If a bank incorporated under the laws of Switzerland becomes foreign-controlled as described above or if, in the case of a foreign-controlled bank, the foreign holders of a direct or indirect qualified participation in the Swiss bank change, then a new special licence for foreign-controlled banks must be obtained prior to such event (see article 3(2) of the Federal Banking Act).
A participation is deemed to be a ‘qualified participation’ if it amounts to 10 per cent or more of the capital or voting rights of the bank or if the holder of the participation is otherwise in a position to significantly influence the business activities of the bank. In practice, FINMA often requires the disclosure of participations of 5 per cent or more for its assessment of whether or not the requirements of a banking licence are continuously met.
The Telecommunications Act
Subject to any international obligations to the contrary, the licensing authority may refuse to grant radio communication licences to companies incorporated under foreign law unless reciprocal rights are granted to Swiss citizens or Swiss companies by the respective foreign states (see article 23(2) of the Telecommunications Act).
The Nuclear Act
Similar to the situation under the Telecommunications Act, subject to any international obligations to the contrary, the licensing authority may refuse to grant general licences to companies incorporated under foreign law unless reciprocal rights are granted to Swiss citizens or Swiss companies by the respective foreign states (see article 13(2) of the Nuclear Act). In addition, a foreign company must have a registered subsidiary in Switzerland.
The Radio/TV Act
In the absence of any international obligations to the contrary, a legal person controlled from abroad, a domestic legal person with foreign participation or a natural person without Swiss citizenship may be refused the broadcasting licence if the corresponding foreign state does not guarantee reciprocal rights to a similar extent to Swiss natural persons and companies (see article 44(2) of the Radio/TV Act).
The Aviation Act
Similar to the situation under the Telecommunications Act, the licensing authority may refuse to grant licences for the professional transport of passengers or goods to companies incorporated under foreign law unless reciprocal rights are granted to Swiss citizens or Swiss companies by the respective foreign states (see article 29(3) of the Aviation Act).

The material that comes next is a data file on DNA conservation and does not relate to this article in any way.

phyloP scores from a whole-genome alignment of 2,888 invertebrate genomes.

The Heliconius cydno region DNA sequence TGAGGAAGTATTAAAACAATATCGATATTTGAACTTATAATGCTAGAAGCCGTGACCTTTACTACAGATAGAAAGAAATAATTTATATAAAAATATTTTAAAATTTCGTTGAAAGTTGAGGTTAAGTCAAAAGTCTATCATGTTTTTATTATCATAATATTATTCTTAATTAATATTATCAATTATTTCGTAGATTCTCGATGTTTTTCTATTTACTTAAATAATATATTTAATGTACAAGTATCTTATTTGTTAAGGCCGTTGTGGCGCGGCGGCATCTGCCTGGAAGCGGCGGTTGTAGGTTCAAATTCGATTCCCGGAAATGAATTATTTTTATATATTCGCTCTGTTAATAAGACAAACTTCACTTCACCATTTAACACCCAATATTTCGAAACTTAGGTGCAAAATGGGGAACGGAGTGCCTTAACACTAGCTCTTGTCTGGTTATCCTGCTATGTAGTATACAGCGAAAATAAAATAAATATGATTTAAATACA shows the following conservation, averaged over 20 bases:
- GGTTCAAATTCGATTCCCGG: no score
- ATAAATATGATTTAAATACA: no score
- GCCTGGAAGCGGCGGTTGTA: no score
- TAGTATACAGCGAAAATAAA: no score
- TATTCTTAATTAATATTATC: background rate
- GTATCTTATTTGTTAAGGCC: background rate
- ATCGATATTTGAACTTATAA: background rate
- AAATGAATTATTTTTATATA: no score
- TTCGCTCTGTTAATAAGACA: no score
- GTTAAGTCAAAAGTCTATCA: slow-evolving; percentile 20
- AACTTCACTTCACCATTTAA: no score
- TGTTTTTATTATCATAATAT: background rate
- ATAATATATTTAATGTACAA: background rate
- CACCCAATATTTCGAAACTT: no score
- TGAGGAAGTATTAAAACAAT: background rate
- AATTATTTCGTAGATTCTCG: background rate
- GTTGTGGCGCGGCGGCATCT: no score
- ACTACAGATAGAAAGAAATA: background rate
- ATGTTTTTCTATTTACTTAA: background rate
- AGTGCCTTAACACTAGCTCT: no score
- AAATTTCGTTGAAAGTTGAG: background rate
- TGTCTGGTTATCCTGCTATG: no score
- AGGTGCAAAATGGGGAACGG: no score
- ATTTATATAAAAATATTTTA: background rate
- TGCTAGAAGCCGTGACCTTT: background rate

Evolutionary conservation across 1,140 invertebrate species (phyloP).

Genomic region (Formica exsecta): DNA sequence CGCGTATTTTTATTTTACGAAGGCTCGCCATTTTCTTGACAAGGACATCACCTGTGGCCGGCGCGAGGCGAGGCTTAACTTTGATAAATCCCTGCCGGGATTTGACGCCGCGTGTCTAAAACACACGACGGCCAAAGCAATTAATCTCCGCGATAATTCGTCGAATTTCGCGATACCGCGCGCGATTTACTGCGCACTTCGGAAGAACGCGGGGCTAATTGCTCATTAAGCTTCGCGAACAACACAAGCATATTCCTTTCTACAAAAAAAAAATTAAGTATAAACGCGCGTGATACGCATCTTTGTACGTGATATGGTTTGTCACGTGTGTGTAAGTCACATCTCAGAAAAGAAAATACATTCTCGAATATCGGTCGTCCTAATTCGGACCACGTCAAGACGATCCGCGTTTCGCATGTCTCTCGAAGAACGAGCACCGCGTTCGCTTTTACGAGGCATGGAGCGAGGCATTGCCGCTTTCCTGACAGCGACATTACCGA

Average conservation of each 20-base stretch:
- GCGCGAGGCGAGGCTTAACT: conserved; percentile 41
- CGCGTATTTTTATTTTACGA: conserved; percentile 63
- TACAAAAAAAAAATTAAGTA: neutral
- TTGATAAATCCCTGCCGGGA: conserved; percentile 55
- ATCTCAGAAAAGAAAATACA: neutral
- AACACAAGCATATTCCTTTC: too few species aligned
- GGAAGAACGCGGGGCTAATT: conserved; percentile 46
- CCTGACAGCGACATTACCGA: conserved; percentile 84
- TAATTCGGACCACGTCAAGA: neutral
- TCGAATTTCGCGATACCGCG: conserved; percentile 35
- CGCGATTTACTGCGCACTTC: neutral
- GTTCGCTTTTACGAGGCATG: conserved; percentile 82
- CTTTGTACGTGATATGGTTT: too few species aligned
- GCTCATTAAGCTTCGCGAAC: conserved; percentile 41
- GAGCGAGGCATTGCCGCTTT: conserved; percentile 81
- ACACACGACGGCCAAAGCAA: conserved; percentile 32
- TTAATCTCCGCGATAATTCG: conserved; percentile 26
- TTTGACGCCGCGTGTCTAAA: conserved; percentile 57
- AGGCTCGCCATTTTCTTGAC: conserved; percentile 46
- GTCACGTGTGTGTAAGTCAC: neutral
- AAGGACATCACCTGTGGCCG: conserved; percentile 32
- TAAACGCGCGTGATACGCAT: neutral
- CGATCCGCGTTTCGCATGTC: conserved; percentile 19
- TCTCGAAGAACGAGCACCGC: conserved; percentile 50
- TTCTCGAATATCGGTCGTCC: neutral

Further, regarding the licence to operate an undertaking headquartered in Switzerland and engaged in the aviation business for the professional transportation of passengers and goods, the Swiss Federal Council may determine to what extent such undertaking needs to be under the control of Swiss citizens (see article 27(1) of the Aviation Act). Following article 103(1)b of the Swiss Aviation Ordinance - and subject to intergovernmental agreements pursuant to which Swiss and foreign individuals or companies are to be treated equally - it is required that a Swiss headquartered undertaking is under actual control of Swiss citizens and that a majority share of such undertaking is owned by Swiss citizens. Where an aviation undertaking organised in the form of a Swiss stock corporation is concerned, more than half of the share capital must exist in the form of registered shares of which the majority is owned by Swiss citizens or by other Swiss-controlled trading companies or cooperatives - again subject to intergovernmental agreements pursuant to which Swiss and foreign individuals or companies are to be treated equally (see article 103(1)c of the Swiss Aviation Ordinance).
While, as shown above, there are various industries in which the foreign ownership of an acquirer is to be taken into account when a particular transaction or investment is reviewed, in none of these industries or sectors is national interest the sole decisive criteria for the permissibility of such a transaction or investment (except under the Lex Koller where the main goal is actually to avoid the ‘selling off of the Swiss homeland’ and where the Swiss Federal Council may, in its discretion, take into account national policy interests). As it would go beyond the scope of this overview to answer the following questions with respect to all industries and sectors we focus on those industries and sectors (namely the banking and the real estate industry), which we believe are those where the most foreign investments occur.